Key takeaway #4: Create content bundles – a series of articles centered around one key topic.

For example, we’ve been working on the content bundle focusing on the keyword “KPI dashboard” for over 15 months. It’s a sweet keyword – the exact match has over 1k monthly searches in the US alone.

moz keyword rankings

We use Moz for SEO tracking

The other pages ranking for this keyword have a considerably higher domain authority. However, we’re now ranking as the #4 result in SERPs in the US.

kpi dashboard in serps

Ranking as the TOP4 result

Slowly but surely developing the content bundles has certainly been one of our highest-ROI tactics. The best part is that it’s easily applicable even to sites with a low domain authority – to blogs just starting out.

ai agency

This is a sponsored post from a brand I believe in.

The secret SEO tactics that bring skyrocketing results

Alright, it’s time for the best part of the article – the no-BS tactics that helped to grow our organic blog traffic at a fast pace.

As you might have guessed, it all starts with keyword research and identifying the best opportunities.

you win gif

Here’s how it all ends – Image source


💥SEO hack 1: Learn to do SEO research the right way

Instead of simply checking the Google Keyword Tool to see the monthly search volume of specific keywords, you can take your research to a higher level. I’ve also written about this method in-depth here.

Step 1: Google your keywords

After you’ve discovered some keywords with a great monthly search volume, head to Google and, well, google. (You can use a tool like ISearchFrom to see the results in specific countries)

Let’s say you want to create a list of Top SEO Blogs.

A quick Google search will reveal a list of results:

Google your keywords

Always google your keywords

While it’s a good general overview of your competition, there’s a simple way to learn a lot more.

Key takeaway #5: Don’t limit your SEO research to the Google Keyword Tool. Dig deeper.

My personal favourite tool for competitive SEO research in the Moz SEO Toolbar.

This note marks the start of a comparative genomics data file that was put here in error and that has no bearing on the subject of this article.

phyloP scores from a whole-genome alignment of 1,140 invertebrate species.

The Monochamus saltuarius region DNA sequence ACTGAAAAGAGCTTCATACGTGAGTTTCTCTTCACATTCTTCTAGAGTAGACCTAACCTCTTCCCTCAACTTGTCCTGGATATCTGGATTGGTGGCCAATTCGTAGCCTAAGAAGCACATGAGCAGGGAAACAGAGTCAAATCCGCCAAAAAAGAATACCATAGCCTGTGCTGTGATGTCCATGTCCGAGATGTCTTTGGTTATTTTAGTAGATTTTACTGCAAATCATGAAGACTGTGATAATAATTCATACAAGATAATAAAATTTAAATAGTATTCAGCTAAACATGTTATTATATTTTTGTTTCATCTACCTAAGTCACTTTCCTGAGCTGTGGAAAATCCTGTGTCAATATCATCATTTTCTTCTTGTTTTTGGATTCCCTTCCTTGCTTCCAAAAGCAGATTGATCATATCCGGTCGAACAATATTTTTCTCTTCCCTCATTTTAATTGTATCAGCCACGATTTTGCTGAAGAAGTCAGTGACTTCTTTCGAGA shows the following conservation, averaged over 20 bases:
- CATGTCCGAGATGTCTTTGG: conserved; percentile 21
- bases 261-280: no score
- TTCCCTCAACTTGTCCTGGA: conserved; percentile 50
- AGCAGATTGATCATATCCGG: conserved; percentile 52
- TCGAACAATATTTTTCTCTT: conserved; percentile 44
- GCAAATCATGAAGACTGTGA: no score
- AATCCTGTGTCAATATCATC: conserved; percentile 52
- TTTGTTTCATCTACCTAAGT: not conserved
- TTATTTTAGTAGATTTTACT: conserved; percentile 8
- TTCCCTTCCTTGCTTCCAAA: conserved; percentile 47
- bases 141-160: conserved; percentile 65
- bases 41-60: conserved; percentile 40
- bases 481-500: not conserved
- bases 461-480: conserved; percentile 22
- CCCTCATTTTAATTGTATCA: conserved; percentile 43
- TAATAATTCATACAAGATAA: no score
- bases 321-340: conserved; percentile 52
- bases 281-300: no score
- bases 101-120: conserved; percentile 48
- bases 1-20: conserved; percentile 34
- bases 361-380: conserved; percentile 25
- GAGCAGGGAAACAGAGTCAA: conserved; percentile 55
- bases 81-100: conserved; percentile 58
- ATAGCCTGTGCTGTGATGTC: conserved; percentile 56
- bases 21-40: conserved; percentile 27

Step 2: Use the Moz SEO Toolbar for advanced research

Use the Moz SEO Toolbar to get more insight about the articles in search results. Most of the features are free, simply add the extension to your web browser.

The SEO Toolbar will show you the Domain Authority and Page Authority of each website on the search engine results page.

moz toolbar results

Moz toolbar, you’re a blessing

What you want to do is to look for pages with a low domain authority that have managed to get listed among the high-DA pages. This means they’ve published such good content that Google thinks it’s necessary to refer to their site.

For example, an article from a site with the DA of 29 could appear between other pages with a DA of 80+.

low page authority pages

Compare the DA metrics

The guys over at the low-DA site must have done something right. Analyze what differentiates their content from all other results.

Often, you’ll find that those low-DA pages have 10x more comprehensive content or have an exact keyword match. That’s what you’ll want to copy when creating content to rank for the same keyword.

Key takeaway #6: Find content marketing and SEO opportunities by discovering low domain authority sites that rank among pages with a high domain authority.

Once you’ve discovered that another low-DA site is able to rank in the TOP10 SERP results for a particular keyword, so can you.

💥SEO hack 2: Spend more time interlinking

Remember when we talked about the content bundles in the first half of this article?

Adding links in between your blog articles helps to strengthen your keyword bubbles and make them visible to Google (and get your new articles ranking more quickly).

While most websites make an effort to add links to older articles inside the newer content, we took it one step further. After we had published a new article on a given topic, we went and edited older articles around the same subject, and added links to the new article.

For example, when we published this article on KPI Reporting in February 2017…

kpi article

This article’s part of our KPI content bundle

We went ahead and linked to it in a KPI-related article published one year before.

interlinking seo hack

We either use in-text anchors or add a suggestion

As a result, the new article picked up more quickly and appeared in the TOP20 SERPs two weeks after publishing.

Key takeaway #7: Interlink all the articles around a related topic to create keyword bubbles and improve your search rankings.

By interlinking our blog articles, we steadily built a network of links, supporting each individual keyword and helping our articles rank higher on Google SERPs.

ai agency

This is a sponsored post from a brand I believe in.

💥SEO hack 3: A/B test new headlines and meta descriptions

The two SEO tactics mentioned previously helped us to grow our blog’s organic traffic by over 1,500%.

However, it’s this third trick that gets credit for the latest improvements in our SERP rankings. It’s about rewriting and A/B testing your article’s headlines and meta descriptions.

Hearing about this SEO hack was definitely one of the few a-ha moments on our journey to 30k+ monthly organic (blog) traffic.